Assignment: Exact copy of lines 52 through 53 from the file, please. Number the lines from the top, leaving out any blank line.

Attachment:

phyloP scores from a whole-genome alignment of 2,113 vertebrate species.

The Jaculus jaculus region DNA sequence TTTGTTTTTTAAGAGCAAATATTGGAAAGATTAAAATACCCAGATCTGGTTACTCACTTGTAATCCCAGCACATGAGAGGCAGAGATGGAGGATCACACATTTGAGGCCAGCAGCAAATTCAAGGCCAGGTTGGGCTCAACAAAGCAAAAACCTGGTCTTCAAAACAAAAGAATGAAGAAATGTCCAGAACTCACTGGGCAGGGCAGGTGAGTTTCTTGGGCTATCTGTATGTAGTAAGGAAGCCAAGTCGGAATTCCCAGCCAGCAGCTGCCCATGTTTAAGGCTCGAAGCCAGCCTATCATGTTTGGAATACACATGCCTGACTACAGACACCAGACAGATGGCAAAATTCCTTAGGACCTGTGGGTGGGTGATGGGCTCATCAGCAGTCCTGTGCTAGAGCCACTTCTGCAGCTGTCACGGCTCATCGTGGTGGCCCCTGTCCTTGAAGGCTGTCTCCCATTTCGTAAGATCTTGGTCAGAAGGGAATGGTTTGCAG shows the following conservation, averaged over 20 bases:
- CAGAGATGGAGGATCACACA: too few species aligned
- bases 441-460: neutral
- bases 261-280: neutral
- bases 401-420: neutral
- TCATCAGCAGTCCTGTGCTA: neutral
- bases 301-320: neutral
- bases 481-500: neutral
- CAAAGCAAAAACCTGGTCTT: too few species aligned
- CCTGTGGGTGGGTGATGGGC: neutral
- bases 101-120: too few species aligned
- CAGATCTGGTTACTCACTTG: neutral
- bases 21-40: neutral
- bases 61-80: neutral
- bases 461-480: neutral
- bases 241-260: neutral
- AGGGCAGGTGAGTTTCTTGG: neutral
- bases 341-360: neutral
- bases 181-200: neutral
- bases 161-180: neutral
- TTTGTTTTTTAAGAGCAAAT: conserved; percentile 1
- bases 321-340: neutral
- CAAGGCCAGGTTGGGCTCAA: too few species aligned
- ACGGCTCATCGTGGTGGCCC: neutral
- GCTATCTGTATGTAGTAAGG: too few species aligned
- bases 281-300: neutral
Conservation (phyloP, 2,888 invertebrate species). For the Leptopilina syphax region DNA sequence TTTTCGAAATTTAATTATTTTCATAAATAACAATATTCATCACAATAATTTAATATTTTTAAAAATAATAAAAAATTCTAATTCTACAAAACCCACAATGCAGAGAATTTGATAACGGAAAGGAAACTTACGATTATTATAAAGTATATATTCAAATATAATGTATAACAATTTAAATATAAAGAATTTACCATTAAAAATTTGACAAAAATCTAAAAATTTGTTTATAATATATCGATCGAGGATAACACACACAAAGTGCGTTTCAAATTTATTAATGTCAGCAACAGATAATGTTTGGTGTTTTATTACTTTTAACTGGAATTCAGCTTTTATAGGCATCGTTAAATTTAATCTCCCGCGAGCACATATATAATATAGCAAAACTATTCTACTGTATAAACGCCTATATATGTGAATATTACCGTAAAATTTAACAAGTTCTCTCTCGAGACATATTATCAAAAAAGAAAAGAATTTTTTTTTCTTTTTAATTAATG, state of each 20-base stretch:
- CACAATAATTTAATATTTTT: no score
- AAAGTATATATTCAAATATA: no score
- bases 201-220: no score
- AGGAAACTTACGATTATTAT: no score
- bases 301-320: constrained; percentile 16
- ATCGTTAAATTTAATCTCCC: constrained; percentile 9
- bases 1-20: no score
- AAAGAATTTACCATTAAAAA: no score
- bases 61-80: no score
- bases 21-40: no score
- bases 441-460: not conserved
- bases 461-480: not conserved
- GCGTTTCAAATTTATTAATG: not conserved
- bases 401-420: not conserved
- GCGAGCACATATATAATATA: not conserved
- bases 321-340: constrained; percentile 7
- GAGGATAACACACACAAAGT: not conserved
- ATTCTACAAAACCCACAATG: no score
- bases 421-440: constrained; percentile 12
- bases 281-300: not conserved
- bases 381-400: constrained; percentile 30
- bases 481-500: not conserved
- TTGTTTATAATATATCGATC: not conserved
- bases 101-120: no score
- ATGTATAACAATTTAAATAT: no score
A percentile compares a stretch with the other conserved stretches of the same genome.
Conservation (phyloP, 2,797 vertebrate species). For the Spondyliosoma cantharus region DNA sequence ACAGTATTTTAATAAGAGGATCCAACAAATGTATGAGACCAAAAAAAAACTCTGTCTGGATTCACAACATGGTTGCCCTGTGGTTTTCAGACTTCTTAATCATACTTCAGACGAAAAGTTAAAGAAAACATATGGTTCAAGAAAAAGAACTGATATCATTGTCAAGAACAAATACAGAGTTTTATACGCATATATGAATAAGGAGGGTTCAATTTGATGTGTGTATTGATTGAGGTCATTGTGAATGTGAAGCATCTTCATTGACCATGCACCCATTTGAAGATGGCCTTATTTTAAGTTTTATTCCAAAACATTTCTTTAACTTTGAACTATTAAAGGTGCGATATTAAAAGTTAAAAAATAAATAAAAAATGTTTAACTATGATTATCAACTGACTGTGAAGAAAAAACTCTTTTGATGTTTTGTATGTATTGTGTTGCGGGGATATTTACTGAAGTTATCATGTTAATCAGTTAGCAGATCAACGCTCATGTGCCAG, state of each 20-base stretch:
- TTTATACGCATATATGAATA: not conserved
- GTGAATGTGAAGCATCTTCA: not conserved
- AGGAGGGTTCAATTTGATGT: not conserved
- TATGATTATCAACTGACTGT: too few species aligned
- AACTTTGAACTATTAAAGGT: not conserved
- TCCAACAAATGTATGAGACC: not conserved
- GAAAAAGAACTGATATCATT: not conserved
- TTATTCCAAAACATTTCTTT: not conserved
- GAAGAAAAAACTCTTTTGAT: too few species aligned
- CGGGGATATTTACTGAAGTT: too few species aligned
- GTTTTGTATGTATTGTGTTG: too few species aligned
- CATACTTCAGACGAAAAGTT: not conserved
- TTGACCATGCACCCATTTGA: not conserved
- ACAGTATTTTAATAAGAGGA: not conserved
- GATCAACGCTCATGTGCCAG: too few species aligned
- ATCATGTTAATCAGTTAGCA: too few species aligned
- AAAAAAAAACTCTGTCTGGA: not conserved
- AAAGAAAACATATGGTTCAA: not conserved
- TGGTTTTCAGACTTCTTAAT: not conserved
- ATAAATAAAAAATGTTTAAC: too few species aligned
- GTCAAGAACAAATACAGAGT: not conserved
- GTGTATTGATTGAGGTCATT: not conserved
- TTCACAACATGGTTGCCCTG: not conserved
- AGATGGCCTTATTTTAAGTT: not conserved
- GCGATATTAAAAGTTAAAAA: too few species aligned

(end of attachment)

- bases 101-120: no score
- ATGTATAACAATTTAAATAT: no score